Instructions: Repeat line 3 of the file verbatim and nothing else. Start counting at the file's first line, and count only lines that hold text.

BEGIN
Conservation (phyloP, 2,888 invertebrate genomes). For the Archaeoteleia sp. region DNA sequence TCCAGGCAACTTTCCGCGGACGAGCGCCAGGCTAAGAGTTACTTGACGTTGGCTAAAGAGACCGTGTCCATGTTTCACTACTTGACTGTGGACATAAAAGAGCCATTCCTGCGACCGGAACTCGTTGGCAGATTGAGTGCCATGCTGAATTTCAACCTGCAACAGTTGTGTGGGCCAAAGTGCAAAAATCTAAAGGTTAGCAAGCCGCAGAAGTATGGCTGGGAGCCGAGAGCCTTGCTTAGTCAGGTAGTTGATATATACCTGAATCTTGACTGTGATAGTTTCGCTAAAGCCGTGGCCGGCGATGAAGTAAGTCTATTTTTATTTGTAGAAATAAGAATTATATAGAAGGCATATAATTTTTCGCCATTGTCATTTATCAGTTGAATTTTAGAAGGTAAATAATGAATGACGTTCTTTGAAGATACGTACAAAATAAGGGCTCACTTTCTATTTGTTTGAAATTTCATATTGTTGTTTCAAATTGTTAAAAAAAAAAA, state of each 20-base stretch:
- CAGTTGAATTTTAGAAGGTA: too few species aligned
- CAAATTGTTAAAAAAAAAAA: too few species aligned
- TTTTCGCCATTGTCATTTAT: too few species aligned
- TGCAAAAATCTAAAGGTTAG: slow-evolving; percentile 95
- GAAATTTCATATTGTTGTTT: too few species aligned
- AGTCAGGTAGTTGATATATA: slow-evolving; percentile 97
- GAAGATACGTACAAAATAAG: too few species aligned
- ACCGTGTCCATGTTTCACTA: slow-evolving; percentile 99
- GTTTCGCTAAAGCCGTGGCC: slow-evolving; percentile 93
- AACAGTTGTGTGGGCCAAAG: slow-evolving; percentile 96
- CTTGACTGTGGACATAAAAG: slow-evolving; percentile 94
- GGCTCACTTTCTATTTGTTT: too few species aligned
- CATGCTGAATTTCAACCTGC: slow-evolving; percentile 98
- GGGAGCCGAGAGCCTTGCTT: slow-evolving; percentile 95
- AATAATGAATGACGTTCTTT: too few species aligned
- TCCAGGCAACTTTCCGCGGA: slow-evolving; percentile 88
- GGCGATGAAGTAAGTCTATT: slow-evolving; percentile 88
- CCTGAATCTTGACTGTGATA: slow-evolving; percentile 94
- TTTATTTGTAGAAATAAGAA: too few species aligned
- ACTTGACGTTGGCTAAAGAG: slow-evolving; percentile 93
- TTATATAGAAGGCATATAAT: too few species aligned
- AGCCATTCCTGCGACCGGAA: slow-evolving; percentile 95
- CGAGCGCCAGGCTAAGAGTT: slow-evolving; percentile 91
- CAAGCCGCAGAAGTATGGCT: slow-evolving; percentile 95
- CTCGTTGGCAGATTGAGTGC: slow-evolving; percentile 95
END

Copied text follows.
- CAAATTGTTAAAAAAAAAAA: too few species aligned